06-08-2017 Tri-City History Page

Waterfront at Shuck’s Motel

North Berrien Historical Museum is always interested in photos, stories or information sharing.  The museum can be contacted at 269-468-3330 or by email to info@northberrienhistory.org.

From the photo collection at the North Berrien Historical Museum

300 Coloma Avenue, Coloma

The Paw Paw River Journal

We’re still here

Yup, you can Google us and there we are… right in the lower left corner of the mitten that is Michigan. Just west are Watervliet and Coloma. We are like pearls strung on a necklace that is the Paw Paw River. So what does it mean? Well, our small towns are not what they used to be… the necklace is smaller, the pearls have lost a little of their luster, because President Eisenhower’s marvelous network of interstates has bypassed most of small town America. That’s us!

But we’re still here! A slow spring is finally beginning to shape up. At night trees are quietly budding out, and spring flowers poke their heads up. We have a naked lady in our back yard. That’s a lily that sends up leaves; and if we are lucky, later this summer one spike will emerge with a beautiful flower on it… looks almost like an orchid!

At night what few old-timers that are left are tucked in their beds, hopefully with a smile on their face. That includes us. And out south the big rigs wind down the hill from Lawrence on I-94… always the big trucks. They used to come through town on US 12, the main artery between Chicago and Detroit. But no more.

The freeway bisects a sort of bowl that Hartford is in, with Keeler to the south, fruit country and a huge landfill west at Watervliet, Webster’s Hills to the north. And the big trucks roar through the night carrying freight both east and west. A lot of them are pulling containers with Chinese marking on their sides. That bothers me a little. We try always to buy American if we can!

North and south, Hartford is bisected the other way by the C&O Railroad. I hear those trains in my dreams at night. In fact, whenever we lived someplace without railroads, I missed that lonesome whistle. And when I think of railroads, one family is forever bound up in my memories… the Colman family. They lived across the street from us when I was a kid. Frank Colman worked on the railroad until injuries forced him to retire.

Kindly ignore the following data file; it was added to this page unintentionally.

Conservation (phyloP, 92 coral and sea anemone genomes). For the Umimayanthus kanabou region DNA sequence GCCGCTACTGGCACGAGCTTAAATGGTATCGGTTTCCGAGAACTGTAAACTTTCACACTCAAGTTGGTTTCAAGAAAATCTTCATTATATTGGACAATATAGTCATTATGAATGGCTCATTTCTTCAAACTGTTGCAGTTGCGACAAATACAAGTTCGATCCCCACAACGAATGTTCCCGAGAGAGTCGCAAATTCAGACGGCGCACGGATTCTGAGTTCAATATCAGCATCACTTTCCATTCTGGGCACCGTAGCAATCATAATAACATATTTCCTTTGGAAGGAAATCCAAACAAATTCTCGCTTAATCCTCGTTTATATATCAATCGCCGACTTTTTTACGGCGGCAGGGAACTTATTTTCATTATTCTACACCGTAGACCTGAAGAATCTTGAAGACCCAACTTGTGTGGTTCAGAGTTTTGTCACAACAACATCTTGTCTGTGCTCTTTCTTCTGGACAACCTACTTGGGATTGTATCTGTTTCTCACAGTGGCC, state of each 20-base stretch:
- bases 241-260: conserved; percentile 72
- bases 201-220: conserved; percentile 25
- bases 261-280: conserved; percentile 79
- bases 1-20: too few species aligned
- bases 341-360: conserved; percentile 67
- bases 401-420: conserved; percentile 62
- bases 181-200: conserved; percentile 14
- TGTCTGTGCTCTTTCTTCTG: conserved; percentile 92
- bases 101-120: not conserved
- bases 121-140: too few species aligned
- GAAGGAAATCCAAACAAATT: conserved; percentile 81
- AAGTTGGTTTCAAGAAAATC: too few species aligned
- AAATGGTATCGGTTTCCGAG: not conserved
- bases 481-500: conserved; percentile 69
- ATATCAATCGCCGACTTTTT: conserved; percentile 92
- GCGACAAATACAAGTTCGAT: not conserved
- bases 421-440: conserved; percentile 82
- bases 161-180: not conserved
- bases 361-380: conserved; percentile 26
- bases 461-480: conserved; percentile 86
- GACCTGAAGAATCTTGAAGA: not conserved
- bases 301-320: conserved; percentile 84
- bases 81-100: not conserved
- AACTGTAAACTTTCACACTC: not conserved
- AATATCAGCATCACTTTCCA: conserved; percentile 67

In later years, they lived on Michigan Avenue, right behind Ely Park. Ma Colman was just larger than life. I can remember talking to her. She said at night she used to see people sitting in the park. She felt sorry for them, probably no place to go, so they sat there in the dark, so poor she said, they could not even afford to buy a pack of cigarettes. They would light one and pass it back and forth!

Oldest son, Bud (named for his father), and I went all the way through Hartford schools, graduating together. He worked for the railroad (naturally). When I came home from WWII, I was at loose ends and waiting for Marion to get through nurses’ training. With not much to do, I went down to the depot to talk to Bud who worked the afternoon shift as telegraph operator and station agent. Something about the clacking telegraph and the big 1200 steamers roaring through on what was then the Pere Marquette Railroad fascinated me.

Hartford’s exit on I-94 is mile marker 46. It passes under the road to Keeler, our southernmost suburb! There are restaurants and a gas station at the intersection, and north toward town the road passes Maple Hill Cemetery. My folks and baby brother are there, along with my sister and brother-in-law. In fact, we know more people out there now than we do in town! My dad was Hartford’s only florist, and I used to go out there with him when he was planting spring flowers for people who liked to decorate their family plots.

Quite a few friends from school days are buried there, and one who has a grave marker but is not there. Buster McCombs, who went down on the USS Indianapolis at the end of WWII. Full fathom five he lies, and of his bones are coral made, if I can misquote a famous writer. So many people… so many names. Drive through some afternoon, and the slanting sun makes a sea of golden spots where it hits the plaques of servicemen who were lost in various wars, or lived out their life afterward.

Some years ago Keeler Road was widened, and where it passes the cemetery, they cut it wider, shaving off the east end of Maple Hill. My old piano teacher, Mamie Howes, was thoroughly alarmed. Her family is buried right next to the road, and she said she was afraid her people would be left with their feet sticking out! Not to worry, and now she has been buried next to them for years.

Ever since I-94 was completed Hartford has been getting quieter. One old-timer said the population never had changed much anyway. Whenever a baby was born, somebody left town! This, of course, is an exaggeration, but the activity in town is not what it used to be. Most original Main Street businesses are gone now, except for two familiar names… Smith’s Lumber Yard next to the railroad, and just east of the traffic light Calvin’s Funeral Home, now owned and operated by Jerry Birmele.